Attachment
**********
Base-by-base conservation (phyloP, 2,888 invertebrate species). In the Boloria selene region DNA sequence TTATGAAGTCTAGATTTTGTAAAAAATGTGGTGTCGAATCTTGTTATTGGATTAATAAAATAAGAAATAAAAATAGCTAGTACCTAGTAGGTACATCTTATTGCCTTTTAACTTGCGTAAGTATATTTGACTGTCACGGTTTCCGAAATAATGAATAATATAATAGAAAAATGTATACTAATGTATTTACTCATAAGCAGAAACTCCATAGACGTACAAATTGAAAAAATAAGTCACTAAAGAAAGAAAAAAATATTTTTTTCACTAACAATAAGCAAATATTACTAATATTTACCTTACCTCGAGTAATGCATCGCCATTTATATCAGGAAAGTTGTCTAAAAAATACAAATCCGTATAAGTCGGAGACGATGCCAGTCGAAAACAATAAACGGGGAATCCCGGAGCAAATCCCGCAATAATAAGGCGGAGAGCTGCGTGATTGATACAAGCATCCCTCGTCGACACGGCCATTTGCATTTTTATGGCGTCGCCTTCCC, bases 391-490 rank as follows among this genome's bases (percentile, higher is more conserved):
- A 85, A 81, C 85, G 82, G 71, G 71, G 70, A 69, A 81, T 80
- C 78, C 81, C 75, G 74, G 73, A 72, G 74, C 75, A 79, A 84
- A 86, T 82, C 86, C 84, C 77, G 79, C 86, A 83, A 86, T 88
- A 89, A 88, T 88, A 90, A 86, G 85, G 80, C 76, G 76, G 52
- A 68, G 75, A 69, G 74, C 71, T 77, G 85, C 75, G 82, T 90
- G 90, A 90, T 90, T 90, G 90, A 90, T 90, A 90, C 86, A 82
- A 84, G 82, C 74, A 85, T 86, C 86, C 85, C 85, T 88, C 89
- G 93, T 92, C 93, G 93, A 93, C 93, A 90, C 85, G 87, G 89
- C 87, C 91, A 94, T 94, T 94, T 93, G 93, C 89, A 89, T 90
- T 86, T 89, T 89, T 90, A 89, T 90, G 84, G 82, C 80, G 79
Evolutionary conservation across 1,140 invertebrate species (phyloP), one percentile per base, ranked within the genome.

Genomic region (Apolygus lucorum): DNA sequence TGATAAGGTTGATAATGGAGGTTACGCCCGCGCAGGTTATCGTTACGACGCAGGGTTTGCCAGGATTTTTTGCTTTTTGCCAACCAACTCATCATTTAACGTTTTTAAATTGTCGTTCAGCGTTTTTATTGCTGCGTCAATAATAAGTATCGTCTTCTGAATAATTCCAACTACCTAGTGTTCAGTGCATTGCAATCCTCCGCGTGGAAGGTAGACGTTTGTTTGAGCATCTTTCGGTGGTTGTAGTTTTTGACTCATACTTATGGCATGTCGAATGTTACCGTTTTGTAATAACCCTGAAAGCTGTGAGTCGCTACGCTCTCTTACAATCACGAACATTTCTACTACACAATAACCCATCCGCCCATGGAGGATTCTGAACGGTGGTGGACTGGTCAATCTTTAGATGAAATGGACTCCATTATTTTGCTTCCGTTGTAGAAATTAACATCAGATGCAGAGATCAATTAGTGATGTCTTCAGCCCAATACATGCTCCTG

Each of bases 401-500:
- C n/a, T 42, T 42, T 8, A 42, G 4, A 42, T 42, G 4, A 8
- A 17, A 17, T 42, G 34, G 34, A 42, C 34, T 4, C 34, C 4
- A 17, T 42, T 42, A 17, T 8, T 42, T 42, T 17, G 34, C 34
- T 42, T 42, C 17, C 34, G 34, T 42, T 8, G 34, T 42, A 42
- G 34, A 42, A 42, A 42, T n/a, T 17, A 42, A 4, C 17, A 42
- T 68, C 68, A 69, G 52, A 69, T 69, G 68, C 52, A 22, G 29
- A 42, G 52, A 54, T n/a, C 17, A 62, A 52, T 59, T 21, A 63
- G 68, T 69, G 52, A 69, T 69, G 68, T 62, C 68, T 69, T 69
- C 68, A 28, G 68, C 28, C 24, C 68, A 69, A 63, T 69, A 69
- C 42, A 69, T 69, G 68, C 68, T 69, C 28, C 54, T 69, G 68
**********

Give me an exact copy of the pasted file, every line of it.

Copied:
Base-by-base conservation (phyloP, 2,888 invertebrate species). In the Boloria selene region DNA sequence TTATGAAGTCTAGATTTTGTAAAAAATGTGGTGTCGAATCTTGTTATTGGATTAATAAAATAAGAAATAAAAATAGCTAGTACCTAGTAGGTACATCTTATTGCCTTTTAACTTGCGTAAGTATATTTGACTGTCACGGTTTCCGAAATAATGAATAATATAATAGAAAAATGTATACTAATGTATTTACTCATAAGCAGAAACTCCATAGACGTACAAATTGAAAAAATAAGTCACTAAAGAAAGAAAAAAATATTTTTTTCACTAACAATAAGCAAATATTACTAATATTTACCTTACCTCGAGTAATGCATCGCCATTTATATCAGGAAAGTTGTCTAAAAAATACAAATCCGTATAAGTCGGAGACGATGCCAGTCGAAAACAATAAACGGGGAATCCCGGAGCAAATCCCGCAATAATAAGGCGGAGAGCTGCGTGATTGATACAAGCATCCCTCGTCGACACGGCCATTTGCATTTTTATGGCGTCGCCTTCCC, bases 391-490 rank as follows among this genome's bases (percentile, higher is more conserved):
- A 85, A 81, C 85, G 82, G 71, G 71, G 70, A 69, A 81, T 80
- C 78, C 81, C 75, G 74, G 73, A 72, G 74, C 75, A 79, A 84
- A 86, T 82, C 86, C 84, C 77, G 79, C 86, A 83, A 86, T 88
- A 89, A 88, T 88, A 90, A 86, G 85, G 80, C 76, G 76, G 52
- A 68, G 75, A 69, G 74, C 71, T 77, G 85, C 75, G 82, T 90
- G 90, A 90, T 90, T 90, G 90, A 90, T 90, A 90, C 86, A 82
- A 84, G 82, C 74, A 85, T 86, C 86, C 85, C 85, T 88, C 89
- G 93, T 92, C 93, G 93, A 93, C 93, A 90, C 85, G 87, G 89
- C 87, C 91, A 94, T 94, T 94, T 93, G 93, C 89, A 89, T 90
- T 86, T 89, T 89, T 90, A 89, T 90, G 84, G 82, C 80, G 79
Evolutionary conservation across 1,140 invertebrate species (phyloP), one percentile per base, ranked within the genome.

Genomic region (Apolygus lucorum): DNA sequence TGATAAGGTTGATAATGGAGGTTACGCCCGCGCAGGTTATCGTTACGACGCAGGGTTTGCCAGGATTTTTTGCTTTTTGCCAACCAACTCATCATTTAACGTTTTTAAATTGTCGTTCAGCGTTTTTATTGCTGCGTCAATAATAAGTATCGTCTTCTGAATAATTCCAACTACCTAGTGTTCAGTGCATTGCAATCCTCCGCGTGGAAGGTAGACGTTTGTTTGAGCATCTTTCGGTGGTTGTAGTTTTTGACTCATACTTATGGCATGTCGAATGTTACCGTTTTGTAATAACCCTGAAAGCTGTGAGTCGCTACGCTCTCTTACAATCACGAACATTTCTACTACACAATAACCCATCCGCCCATGGAGGATTCTGAACGGTGGTGGACTGGTCAATCTTTAGATGAAATGGACTCCATTATTTTGCTTCCGTTGTAGAAATTAACATCAGATGCAGAGATCAATTAGTGATGTCTTCAGCCCAATACATGCTCCTG

Each of bases 401-500:
- C n/a, T 42, T 42, T 8, A 42, G 4, A 42, T 42, G 4, A 8
- A 17, A 17, T 42, G 34, G 34, A 42, C 34, T 4, C 34, C 4
- A 17, T 42, T 42, A 17, T 8, T 42, T 42, T 17, G 34, C 34
- T 42, T 42, C 17, C 34, G 34, T 42, T 8, G 34, T 42, A 42
- G 34, A 42, A 42, A 42, T n/a, T 17, A 42, A 4, C 17, A 42
- T 68, C 68, A 69, G 52, A 69, T 69, G 68, C 52, A 22, G 29
- A 42, G 52, A 54, T n/a, C 17, A 62, A 52, T 59, T 21, A 63
- G 68, T 69, G 52, A 69, T 69, G 68, T 62, C 68, T 69, T 69
- C 68, A 28, G 68, C 28, C 24, C 68, A 69, A 63, T 69, A 69
- C 42, A 69, T 69, G 68, C 68, T 69, C 28, C 54, T 69, G 68